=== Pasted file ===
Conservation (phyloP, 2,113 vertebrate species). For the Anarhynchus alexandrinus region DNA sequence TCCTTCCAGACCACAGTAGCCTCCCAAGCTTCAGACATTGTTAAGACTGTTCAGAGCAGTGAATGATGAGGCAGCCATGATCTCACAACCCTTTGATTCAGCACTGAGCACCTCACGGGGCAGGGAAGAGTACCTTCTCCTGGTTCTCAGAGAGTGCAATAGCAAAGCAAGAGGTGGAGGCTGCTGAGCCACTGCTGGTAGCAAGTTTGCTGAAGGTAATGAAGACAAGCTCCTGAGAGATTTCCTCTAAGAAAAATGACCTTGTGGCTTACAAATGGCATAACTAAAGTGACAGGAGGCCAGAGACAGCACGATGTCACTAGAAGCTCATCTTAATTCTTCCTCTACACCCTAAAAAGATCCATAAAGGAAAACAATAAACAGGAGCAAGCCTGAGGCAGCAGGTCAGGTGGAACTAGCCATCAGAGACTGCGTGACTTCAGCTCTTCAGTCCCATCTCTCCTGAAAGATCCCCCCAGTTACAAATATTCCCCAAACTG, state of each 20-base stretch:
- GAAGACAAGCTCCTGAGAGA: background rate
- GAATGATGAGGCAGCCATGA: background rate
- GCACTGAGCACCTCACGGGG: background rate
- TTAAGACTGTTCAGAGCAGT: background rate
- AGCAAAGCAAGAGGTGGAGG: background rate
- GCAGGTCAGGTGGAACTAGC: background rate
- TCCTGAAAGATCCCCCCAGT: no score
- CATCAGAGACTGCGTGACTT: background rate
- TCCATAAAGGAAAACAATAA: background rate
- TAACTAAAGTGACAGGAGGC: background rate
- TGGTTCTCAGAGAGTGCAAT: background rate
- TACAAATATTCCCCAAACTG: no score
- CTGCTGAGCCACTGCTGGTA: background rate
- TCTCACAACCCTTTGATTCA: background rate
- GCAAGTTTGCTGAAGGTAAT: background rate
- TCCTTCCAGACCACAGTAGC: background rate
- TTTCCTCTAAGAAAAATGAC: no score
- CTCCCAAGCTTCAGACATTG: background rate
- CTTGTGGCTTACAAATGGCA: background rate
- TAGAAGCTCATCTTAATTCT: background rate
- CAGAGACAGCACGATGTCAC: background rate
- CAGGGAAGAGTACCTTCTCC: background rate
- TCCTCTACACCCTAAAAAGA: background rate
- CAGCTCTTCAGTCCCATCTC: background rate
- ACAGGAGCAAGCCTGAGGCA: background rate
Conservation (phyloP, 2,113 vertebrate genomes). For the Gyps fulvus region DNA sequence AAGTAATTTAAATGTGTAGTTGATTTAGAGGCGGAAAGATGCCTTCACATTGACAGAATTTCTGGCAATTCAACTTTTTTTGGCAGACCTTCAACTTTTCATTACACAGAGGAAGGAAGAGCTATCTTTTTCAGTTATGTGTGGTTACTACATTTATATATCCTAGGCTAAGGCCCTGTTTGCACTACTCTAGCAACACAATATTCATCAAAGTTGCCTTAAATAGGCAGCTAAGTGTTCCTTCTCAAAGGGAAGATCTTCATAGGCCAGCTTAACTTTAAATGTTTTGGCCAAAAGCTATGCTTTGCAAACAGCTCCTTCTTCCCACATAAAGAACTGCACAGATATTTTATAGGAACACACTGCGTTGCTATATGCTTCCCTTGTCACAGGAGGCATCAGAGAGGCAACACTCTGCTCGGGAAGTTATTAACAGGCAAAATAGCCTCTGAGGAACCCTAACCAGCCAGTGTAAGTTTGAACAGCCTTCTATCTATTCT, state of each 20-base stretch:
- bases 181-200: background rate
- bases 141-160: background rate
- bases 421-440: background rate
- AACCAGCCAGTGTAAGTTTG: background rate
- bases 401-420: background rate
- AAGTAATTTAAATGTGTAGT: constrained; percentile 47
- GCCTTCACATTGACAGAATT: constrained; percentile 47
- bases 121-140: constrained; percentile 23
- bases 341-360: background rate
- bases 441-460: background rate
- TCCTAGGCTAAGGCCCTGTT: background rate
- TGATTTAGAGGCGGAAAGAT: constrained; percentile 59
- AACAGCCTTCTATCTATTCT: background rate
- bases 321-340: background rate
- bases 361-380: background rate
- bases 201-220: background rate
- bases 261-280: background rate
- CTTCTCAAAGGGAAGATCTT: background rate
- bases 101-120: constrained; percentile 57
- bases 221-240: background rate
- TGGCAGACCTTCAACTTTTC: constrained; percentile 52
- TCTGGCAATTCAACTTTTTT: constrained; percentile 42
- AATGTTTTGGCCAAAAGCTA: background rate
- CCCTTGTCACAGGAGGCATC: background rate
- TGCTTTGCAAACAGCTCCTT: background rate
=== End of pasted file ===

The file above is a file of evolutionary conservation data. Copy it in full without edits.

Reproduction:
Conservation (phyloP, 2,113 vertebrate species). For the Anarhynchus alexandrinus region DNA sequence TCCTTCCAGACCACAGTAGCCTCCCAAGCTTCAGACATTGTTAAGACTGTTCAGAGCAGTGAATGATGAGGCAGCCATGATCTCACAACCCTTTGATTCAGCACTGAGCACCTCACGGGGCAGGGAAGAGTACCTTCTCCTGGTTCTCAGAGAGTGCAATAGCAAAGCAAGAGGTGGAGGCTGCTGAGCCACTGCTGGTAGCAAGTTTGCTGAAGGTAATGAAGACAAGCTCCTGAGAGATTTCCTCTAAGAAAAATGACCTTGTGGCTTACAAATGGCATAACTAAAGTGACAGGAGGCCAGAGACAGCACGATGTCACTAGAAGCTCATCTTAATTCTTCCTCTACACCCTAAAAAGATCCATAAAGGAAAACAATAAACAGGAGCAAGCCTGAGGCAGCAGGTCAGGTGGAACTAGCCATCAGAGACTGCGTGACTTCAGCTCTTCAGTCCCATCTCTCCTGAAAGATCCCCCCAGTTACAAATATTCCCCAAACTG, state of each 20-base stretch:
- GAAGACAAGCTCCTGAGAGA: background rate
- GAATGATGAGGCAGCCATGA: background rate
- GCACTGAGCACCTCACGGGG: background rate
- TTAAGACTGTTCAGAGCAGT: background rate
- AGCAAAGCAAGAGGTGGAGG: background rate
- GCAGGTCAGGTGGAACTAGC: background rate
- TCCTGAAAGATCCCCCCAGT: no score
- CATCAGAGACTGCGTGACTT: background rate
- TCCATAAAGGAAAACAATAA: background rate
- TAACTAAAGTGACAGGAGGC: background rate
- TGGTTCTCAGAGAGTGCAAT: background rate
- TACAAATATTCCCCAAACTG: no score
- CTGCTGAGCCACTGCTGGTA: background rate
- TCTCACAACCCTTTGATTCA: background rate
- GCAAGTTTGCTGAAGGTAAT: background rate
- TCCTTCCAGACCACAGTAGC: background rate
- TTTCCTCTAAGAAAAATGAC: no score
- CTCCCAAGCTTCAGACATTG: background rate
- CTTGTGGCTTACAAATGGCA: background rate
- TAGAAGCTCATCTTAATTCT: background rate
- CAGAGACAGCACGATGTCAC: background rate
- CAGGGAAGAGTACCTTCTCC: background rate
- TCCTCTACACCCTAAAAAGA: background rate
- CAGCTCTTCAGTCCCATCTC: background rate
- ACAGGAGCAAGCCTGAGGCA: background rate
Conservation (phyloP, 2,113 vertebrate genomes). For the Gyps fulvus region DNA sequence AAGTAATTTAAATGTGTAGTTGATTTAGAGGCGGAAAGATGCCTTCACATTGACAGAATTTCTGGCAATTCAACTTTTTTTGGCAGACCTTCAACTTTTCATTACACAGAGGAAGGAAGAGCTATCTTTTTCAGTTATGTGTGGTTACTACATTTATATATCCTAGGCTAAGGCCCTGTTTGCACTACTCTAGCAACACAATATTCATCAAAGTTGCCTTAAATAGGCAGCTAAGTGTTCCTTCTCAAAGGGAAGATCTTCATAGGCCAGCTTAACTTTAAATGTTTTGGCCAAAAGCTATGCTTTGCAAACAGCTCCTTCTTCCCACATAAAGAACTGCACAGATATTTTATAGGAACACACTGCGTTGCTATATGCTTCCCTTGTCACAGGAGGCATCAGAGAGGCAACACTCTGCTCGGGAAGTTATTAACAGGCAAAATAGCCTCTGAGGAACCCTAACCAGCCAGTGTAAGTTTGAACAGCCTTCTATCTATTCT, state of each 20-base stretch:
- bases 181-200: background rate
- bases 141-160: background rate
- bases 421-440: background rate
- AACCAGCCAGTGTAAGTTTG: background rate
- bases 401-420: background rate
- AAGTAATTTAAATGTGTAGT: constrained; percentile 47
- GCCTTCACATTGACAGAATT: constrained; percentile 47
- bases 121-140: constrained; percentile 23
- bases 341-360: background rate
- bases 441-460: background rate
- TCCTAGGCTAAGGCCCTGTT: background rate
- TGATTTAGAGGCGGAAAGAT: constrained; percentile 59
- AACAGCCTTCTATCTATTCT: background rate
- bases 321-340: background rate
- bases 361-380: background rate
- bases 201-220: background rate
- bases 261-280: background rate
- CTTCTCAAAGGGAAGATCTT: background rate
- bases 101-120: constrained; percentile 57
- bases 221-240: background rate
- TGGCAGACCTTCAACTTTTC: constrained; percentile 52
- TCTGGCAATTCAACTTTTTT: constrained; percentile 42
- AATGTTTTGGCCAAAAGCTA: background rate
- CCCTTGTCACAGGAGGCATC: background rate
- TGCTTTGCAAACAGCTCCTT: background rate